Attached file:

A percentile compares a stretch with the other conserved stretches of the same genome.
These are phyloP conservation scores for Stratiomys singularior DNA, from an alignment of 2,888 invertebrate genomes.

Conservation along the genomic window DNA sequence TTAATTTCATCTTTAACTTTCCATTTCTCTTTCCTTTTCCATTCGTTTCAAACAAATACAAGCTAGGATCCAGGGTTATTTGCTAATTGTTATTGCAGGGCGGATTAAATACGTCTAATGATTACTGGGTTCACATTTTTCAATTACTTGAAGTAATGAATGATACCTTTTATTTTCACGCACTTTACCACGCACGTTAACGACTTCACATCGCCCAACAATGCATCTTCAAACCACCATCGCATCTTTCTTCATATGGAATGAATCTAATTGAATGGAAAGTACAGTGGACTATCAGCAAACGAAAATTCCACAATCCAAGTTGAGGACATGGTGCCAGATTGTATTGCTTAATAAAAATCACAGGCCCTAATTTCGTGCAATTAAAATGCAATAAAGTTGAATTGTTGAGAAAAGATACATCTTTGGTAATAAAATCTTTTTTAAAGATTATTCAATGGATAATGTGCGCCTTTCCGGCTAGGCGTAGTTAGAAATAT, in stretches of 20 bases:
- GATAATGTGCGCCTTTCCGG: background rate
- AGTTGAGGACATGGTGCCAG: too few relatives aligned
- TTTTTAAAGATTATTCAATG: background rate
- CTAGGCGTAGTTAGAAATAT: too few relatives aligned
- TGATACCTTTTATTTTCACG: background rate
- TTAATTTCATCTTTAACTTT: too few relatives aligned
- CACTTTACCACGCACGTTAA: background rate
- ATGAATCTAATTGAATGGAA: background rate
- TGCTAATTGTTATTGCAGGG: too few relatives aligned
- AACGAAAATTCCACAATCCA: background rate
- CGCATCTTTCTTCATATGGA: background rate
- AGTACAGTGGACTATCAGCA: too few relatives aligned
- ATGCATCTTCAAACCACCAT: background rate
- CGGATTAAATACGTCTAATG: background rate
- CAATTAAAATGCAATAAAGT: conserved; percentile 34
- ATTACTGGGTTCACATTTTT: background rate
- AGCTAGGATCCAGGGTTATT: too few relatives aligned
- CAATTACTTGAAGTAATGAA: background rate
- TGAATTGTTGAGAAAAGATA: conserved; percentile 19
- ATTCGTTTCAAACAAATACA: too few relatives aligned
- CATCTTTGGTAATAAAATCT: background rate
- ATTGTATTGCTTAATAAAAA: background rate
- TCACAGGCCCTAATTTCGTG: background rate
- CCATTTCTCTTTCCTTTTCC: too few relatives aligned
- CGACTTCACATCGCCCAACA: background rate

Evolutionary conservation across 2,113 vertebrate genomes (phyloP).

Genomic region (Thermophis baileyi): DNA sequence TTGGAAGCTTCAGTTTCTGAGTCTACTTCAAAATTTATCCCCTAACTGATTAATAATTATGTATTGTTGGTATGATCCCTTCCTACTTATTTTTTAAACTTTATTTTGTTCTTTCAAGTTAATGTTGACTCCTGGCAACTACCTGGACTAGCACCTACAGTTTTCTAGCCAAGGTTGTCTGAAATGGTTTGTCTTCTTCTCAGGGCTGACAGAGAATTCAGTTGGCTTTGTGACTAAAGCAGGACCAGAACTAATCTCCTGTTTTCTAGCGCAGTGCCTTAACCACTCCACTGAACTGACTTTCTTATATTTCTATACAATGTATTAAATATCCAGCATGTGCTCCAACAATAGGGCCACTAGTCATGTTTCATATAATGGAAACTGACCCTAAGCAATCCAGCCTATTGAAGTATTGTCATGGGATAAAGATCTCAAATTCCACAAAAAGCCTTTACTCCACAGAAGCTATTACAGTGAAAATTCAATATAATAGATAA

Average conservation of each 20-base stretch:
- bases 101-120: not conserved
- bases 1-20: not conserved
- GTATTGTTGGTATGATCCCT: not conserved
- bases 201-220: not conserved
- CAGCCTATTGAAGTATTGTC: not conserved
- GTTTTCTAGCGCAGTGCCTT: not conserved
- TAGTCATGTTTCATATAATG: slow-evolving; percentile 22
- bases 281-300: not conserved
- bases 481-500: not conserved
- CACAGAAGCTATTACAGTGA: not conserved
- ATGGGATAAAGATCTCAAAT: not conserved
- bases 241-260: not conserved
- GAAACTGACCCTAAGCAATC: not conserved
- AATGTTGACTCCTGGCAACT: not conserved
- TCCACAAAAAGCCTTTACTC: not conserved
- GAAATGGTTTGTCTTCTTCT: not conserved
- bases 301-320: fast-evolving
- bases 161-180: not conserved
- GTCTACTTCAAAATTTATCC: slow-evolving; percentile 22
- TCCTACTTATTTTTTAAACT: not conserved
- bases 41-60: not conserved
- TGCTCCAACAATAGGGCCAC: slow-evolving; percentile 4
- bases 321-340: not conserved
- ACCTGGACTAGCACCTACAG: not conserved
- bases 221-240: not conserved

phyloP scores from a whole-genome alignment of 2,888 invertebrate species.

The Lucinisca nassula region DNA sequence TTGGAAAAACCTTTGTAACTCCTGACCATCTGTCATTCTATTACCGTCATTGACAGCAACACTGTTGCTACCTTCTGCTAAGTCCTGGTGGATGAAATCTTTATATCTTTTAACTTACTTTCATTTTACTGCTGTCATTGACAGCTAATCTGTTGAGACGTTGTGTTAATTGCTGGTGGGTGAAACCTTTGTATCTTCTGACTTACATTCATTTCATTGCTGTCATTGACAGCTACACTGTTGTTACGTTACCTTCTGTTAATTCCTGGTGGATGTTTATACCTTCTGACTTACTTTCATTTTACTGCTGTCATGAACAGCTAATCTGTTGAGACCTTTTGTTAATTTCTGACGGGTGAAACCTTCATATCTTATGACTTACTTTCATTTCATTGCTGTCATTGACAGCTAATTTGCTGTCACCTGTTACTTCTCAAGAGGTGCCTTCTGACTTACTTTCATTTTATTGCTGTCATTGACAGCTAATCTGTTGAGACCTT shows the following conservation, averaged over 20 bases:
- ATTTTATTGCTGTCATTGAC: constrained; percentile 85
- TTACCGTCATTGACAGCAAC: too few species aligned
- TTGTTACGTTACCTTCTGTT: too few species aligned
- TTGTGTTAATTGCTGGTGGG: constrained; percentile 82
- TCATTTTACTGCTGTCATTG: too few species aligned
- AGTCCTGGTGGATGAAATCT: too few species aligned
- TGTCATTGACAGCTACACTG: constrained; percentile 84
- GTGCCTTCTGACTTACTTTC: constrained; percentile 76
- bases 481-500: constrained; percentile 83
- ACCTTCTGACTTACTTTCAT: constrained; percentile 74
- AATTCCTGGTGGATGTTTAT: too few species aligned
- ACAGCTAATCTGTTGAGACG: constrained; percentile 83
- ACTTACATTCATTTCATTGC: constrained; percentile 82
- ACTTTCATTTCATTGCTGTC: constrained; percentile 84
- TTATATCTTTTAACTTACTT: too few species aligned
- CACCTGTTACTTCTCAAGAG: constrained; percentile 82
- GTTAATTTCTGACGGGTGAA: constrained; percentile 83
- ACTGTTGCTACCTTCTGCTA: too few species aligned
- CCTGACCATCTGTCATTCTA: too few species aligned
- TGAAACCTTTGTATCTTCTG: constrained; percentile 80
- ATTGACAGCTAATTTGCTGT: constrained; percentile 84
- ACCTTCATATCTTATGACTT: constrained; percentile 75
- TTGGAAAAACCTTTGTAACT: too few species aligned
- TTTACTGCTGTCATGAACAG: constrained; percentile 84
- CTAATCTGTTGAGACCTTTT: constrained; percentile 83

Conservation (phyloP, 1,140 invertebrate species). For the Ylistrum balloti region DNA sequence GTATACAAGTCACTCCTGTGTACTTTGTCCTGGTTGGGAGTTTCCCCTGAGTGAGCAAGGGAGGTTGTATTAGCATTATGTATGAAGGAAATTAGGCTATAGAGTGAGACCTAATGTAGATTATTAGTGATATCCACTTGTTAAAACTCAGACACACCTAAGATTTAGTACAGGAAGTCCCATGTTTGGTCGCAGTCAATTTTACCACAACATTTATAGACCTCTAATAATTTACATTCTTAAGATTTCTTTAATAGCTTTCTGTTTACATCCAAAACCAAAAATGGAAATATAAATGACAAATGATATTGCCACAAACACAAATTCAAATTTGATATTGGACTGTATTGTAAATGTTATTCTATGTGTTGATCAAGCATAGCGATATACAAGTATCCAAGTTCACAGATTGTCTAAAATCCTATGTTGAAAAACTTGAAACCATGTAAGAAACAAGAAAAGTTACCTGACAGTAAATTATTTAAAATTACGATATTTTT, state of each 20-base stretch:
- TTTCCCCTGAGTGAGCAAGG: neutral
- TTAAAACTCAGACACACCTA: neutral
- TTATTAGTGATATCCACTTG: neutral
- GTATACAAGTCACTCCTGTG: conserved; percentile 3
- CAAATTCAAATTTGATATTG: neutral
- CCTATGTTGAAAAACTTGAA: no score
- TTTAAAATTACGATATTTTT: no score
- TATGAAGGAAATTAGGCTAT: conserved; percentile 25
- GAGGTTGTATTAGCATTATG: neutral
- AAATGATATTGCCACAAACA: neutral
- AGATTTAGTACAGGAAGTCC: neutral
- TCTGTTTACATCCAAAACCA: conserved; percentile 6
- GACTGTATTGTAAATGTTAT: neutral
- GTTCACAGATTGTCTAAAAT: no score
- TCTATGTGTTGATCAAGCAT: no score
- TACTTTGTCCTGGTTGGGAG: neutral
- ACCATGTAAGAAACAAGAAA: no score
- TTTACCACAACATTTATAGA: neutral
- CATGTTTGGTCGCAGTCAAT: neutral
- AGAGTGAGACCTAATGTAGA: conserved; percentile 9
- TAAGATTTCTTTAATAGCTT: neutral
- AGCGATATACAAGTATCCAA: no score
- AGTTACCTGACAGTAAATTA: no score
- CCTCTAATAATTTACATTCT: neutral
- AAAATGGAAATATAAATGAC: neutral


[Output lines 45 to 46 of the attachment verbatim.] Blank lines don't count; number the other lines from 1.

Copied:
- AATGTTGACTCCTGGCAACT: not conserved
- TCCACAAAAAGCCTTTACTC: not conserved